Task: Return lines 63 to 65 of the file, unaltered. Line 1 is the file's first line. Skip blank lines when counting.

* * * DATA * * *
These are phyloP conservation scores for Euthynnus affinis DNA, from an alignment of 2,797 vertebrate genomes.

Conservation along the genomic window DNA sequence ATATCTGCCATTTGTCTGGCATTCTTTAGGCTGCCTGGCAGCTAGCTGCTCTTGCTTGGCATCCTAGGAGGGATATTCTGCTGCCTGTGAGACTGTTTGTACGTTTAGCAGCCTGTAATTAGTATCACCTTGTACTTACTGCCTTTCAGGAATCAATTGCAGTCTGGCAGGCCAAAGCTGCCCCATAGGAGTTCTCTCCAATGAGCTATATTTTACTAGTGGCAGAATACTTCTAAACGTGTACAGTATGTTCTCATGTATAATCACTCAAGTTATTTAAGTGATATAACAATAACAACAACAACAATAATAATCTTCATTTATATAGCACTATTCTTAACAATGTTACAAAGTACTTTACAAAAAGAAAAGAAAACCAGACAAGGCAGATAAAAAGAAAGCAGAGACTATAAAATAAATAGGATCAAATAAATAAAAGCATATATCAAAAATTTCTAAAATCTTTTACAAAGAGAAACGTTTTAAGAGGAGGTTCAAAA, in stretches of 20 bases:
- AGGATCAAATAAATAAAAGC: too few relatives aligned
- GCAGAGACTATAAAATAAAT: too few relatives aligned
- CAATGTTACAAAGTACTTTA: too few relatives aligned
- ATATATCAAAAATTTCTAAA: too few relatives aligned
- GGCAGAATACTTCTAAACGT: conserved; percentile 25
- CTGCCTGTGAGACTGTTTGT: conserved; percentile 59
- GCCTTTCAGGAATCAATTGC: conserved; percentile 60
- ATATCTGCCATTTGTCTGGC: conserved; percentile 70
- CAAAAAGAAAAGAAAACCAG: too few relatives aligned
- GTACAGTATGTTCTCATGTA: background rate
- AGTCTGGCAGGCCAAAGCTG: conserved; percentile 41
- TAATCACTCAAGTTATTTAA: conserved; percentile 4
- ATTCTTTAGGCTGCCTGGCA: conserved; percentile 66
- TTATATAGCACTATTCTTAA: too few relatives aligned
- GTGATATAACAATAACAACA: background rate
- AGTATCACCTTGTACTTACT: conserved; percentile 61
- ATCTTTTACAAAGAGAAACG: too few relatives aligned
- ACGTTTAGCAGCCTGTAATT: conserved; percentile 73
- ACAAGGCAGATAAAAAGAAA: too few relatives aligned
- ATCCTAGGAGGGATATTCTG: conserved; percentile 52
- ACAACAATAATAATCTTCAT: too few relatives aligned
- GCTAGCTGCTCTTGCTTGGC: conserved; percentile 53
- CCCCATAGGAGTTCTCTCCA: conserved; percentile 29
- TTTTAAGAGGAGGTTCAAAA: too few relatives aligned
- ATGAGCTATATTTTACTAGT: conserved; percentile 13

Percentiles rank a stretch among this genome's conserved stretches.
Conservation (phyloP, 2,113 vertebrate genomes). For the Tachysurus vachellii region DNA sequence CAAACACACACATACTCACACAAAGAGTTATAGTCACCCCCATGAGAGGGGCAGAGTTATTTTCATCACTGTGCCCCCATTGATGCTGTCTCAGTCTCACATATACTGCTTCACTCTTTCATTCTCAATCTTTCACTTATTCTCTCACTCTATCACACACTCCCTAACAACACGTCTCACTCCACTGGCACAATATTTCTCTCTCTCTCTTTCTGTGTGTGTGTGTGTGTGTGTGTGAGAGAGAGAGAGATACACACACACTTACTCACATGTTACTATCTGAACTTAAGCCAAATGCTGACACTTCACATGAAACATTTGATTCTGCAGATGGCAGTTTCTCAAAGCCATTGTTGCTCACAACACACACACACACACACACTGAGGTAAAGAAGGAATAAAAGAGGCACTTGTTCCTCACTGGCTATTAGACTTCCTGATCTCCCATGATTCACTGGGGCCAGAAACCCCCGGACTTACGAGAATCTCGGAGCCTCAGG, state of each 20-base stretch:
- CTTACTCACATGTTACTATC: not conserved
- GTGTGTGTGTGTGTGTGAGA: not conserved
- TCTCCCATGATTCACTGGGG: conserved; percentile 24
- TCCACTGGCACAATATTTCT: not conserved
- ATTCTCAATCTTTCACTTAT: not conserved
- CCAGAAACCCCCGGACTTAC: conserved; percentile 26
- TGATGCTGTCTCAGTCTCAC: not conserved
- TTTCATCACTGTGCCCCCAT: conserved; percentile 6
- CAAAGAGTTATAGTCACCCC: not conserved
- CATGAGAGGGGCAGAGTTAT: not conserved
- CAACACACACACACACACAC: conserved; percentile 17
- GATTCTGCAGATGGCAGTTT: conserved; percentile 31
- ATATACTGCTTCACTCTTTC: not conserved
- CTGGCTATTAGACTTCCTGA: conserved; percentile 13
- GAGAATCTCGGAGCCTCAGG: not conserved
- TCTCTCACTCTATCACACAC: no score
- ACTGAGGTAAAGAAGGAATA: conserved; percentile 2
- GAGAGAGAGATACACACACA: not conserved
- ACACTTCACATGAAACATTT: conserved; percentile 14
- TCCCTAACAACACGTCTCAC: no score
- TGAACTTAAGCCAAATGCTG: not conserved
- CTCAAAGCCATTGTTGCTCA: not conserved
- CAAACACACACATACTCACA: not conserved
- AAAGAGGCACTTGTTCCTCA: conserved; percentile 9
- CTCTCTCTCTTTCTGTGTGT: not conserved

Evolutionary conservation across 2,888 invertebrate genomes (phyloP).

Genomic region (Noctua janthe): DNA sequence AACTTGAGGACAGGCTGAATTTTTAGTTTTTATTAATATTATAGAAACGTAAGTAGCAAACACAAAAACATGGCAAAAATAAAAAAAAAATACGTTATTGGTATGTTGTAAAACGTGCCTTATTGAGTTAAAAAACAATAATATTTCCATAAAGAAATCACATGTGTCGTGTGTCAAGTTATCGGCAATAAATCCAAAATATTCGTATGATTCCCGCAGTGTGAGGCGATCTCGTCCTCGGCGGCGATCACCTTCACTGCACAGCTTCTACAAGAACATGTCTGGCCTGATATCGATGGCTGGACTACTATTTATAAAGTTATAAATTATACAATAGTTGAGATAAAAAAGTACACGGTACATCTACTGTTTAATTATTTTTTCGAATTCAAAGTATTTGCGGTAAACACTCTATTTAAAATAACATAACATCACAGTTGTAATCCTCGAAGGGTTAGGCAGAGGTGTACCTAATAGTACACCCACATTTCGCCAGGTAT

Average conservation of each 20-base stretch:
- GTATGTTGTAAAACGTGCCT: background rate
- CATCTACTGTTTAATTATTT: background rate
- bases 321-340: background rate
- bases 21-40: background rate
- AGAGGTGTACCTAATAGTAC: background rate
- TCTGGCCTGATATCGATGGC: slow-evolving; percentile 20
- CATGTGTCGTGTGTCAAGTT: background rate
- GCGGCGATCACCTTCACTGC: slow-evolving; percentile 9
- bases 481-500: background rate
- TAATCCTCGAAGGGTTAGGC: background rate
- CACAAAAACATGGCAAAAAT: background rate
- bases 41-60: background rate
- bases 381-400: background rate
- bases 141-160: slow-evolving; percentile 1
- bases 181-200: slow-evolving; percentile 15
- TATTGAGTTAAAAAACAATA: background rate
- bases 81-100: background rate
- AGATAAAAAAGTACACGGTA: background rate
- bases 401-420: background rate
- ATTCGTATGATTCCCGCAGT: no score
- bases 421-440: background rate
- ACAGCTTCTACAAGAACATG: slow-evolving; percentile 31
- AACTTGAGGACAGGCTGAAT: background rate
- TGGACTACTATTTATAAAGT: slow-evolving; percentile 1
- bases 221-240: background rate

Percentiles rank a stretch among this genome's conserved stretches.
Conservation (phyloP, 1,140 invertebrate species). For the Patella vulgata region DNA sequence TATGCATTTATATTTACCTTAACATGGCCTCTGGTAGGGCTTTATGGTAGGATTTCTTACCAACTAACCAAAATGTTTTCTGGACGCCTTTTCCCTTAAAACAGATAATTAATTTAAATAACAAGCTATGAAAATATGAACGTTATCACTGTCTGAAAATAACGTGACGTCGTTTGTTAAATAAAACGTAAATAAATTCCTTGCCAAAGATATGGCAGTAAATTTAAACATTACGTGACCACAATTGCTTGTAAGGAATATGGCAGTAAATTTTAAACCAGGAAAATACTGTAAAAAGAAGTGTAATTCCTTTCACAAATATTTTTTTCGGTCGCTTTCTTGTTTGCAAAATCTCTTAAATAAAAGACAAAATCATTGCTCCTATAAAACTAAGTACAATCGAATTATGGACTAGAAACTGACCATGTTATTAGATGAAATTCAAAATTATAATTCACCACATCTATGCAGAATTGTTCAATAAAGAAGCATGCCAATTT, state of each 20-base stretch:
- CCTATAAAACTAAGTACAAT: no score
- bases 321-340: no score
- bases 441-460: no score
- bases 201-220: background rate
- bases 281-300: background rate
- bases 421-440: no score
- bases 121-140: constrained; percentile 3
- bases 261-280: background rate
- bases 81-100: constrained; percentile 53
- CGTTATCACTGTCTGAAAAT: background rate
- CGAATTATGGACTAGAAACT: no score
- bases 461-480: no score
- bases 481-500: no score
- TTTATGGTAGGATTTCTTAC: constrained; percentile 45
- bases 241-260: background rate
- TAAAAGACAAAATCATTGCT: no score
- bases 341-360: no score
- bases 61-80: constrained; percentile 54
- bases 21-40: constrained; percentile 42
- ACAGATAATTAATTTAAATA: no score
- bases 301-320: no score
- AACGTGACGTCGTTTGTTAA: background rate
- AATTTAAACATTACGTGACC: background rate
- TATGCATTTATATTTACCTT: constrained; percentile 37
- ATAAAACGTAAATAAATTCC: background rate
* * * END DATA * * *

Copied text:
- TCTGGCCTGATATCGATGGC: slow-evolving; percentile 20
- CATGTGTCGTGTGTCAAGTT: background rate
- GCGGCGATCACCTTCACTGC: slow-evolving; percentile 9